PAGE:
that old GNU/Linux argument

Antonio Olivares olivares14031 at
Mon Jul 28 08:56:17 UTC 2008

> > It is a war.
> Indeed.  A war for freedom for all software users.  A war
> that started
> back in 1983, and whose proponents have suffered many
> threats and
> losses, but also several wins.
> One of the greatest threats these days are people who just
> don't care
> about freedom, who just want to use the software and who
> would love to
> sacrifice whatever freedom was already achieved for some
> temporary
> convenience.  People who will fight vigorously against any
> attempt to
> educate others about these issues.

I care for freedom.  I just don't care for attaching the name GNU to Linux like in GNU/Linux. It does not make sense to me, because of many reasons I have posted before.  Other projects will ask that you attach their names as well and this could become a problem in not being able to satisfy all of the peoples' egos.  

It already is there, users have to type 
$ uname -o
in a command line terminal.  If they do this, they get what you want :)
>   They who can give up essential liberty to obtain a little
> temporary
>   safety, deserve neither liberty nor safety. -- Ben
> Franklin, freedom
>   fighter
> > A war between the FSF who want the GNU part attached
> to Linux
It is a continuation of the disputes but now moved over here

> This is just a smaller battle, not the war.  Your choice of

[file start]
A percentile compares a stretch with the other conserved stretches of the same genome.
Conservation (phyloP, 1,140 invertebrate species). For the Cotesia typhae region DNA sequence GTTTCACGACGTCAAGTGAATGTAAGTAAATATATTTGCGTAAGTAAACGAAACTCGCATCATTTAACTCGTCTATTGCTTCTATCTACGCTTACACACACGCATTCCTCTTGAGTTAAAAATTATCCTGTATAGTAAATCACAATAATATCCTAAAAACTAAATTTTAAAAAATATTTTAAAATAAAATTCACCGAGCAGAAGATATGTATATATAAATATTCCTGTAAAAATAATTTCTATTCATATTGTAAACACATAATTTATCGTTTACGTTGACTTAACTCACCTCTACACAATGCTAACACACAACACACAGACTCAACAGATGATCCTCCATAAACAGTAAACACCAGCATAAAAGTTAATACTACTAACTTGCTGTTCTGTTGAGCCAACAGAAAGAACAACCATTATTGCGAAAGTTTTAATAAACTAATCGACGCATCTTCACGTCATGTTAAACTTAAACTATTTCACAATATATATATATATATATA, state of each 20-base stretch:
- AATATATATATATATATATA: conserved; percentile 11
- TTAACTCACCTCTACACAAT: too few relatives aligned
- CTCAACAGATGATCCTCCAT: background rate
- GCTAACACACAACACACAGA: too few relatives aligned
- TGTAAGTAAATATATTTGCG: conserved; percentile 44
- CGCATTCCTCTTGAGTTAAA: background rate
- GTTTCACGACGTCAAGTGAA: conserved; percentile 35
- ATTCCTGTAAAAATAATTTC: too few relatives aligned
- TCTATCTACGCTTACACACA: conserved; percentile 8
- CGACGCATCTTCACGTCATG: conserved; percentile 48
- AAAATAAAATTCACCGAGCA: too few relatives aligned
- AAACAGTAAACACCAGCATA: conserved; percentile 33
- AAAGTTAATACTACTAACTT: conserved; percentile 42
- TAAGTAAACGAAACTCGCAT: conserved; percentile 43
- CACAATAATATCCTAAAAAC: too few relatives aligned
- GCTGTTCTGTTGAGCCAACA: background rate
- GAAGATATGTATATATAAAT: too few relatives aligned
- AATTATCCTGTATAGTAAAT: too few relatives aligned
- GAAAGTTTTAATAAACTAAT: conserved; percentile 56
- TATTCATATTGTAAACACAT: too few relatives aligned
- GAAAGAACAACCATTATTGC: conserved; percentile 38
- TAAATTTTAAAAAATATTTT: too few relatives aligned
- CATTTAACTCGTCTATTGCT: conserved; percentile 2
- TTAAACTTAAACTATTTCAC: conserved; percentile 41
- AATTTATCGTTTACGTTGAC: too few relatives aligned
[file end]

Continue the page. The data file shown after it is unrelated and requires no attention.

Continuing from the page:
> words is
> quite poor and extremely unfair.  The FSF is not the only
> one who
> makes this request and works for software freedom or on the
> project, and nobody is requesting to have their own names
> attached to
> Linux.  Linux is a kernel.  
Yes it is, it is also a Distribution composed of GNU parts and non GNU parts. 
> All we ask for is to have the
> name of the
> operating system created to give people freedom back where
> it should
> always have been: on the operating system that people chose
> to run on
> top of the kernel Linux.
Where it should have/could have/would have
shouda/woulda/coulda but it isn't.  Well it is, just users have to type in a terminal shell

$ uname -o 

and they will get what you want, and RMS wants as well :)
> -- 

The effort you and others have put up here could be better spent requiring that Linux Distributions mandatorily add the GNU/ tag to Linux.

Debian GNU/Linux already does this, ask Slackware, OpenSUSE, Mandriva, PC/GNU/LinuxOS, Gentoo, Sabayon, Sidux, ..., all the Distros at Distrowatch except the *BSDs and OpenSolaris to add the tag.  My guess is that they do when one does  

[olivares at localhost ~]$ uname -o
[olivares at localhost ~]$ uname -a
Linux localhost.localdomain #1 SMP Mon Jul 21 01:09:10 EDT 2008 x86_64 x86_64 x86_64 GNU/Linux

They should get what you want.  Is that enough?  Was that too hard to do?  
As much as I would like to remove it, I have found a way using sed, and sed is part of GNU

[olivares at localhost ~]$ uname -o > uname-o
[olivares at localhost ~]$ sed -e 's/GNU\/Linux/Linux/g' uname-o
[olivares at localhost ~]$ 

What good does that do?  Nothing GNU/Linux is still there, I just suppressed its output using sed.  

BTW, other places also argue about GNU/Linux.  

One is here:

Linux                                       12  30.00%
GNU/Linux                                    8  20.00%
Makes no difference but I prefer Linux      19  47.50%
Makes no difference but I prefer GNU/Linux   1  2.50%

What do you think of that?  Does it make sense?  




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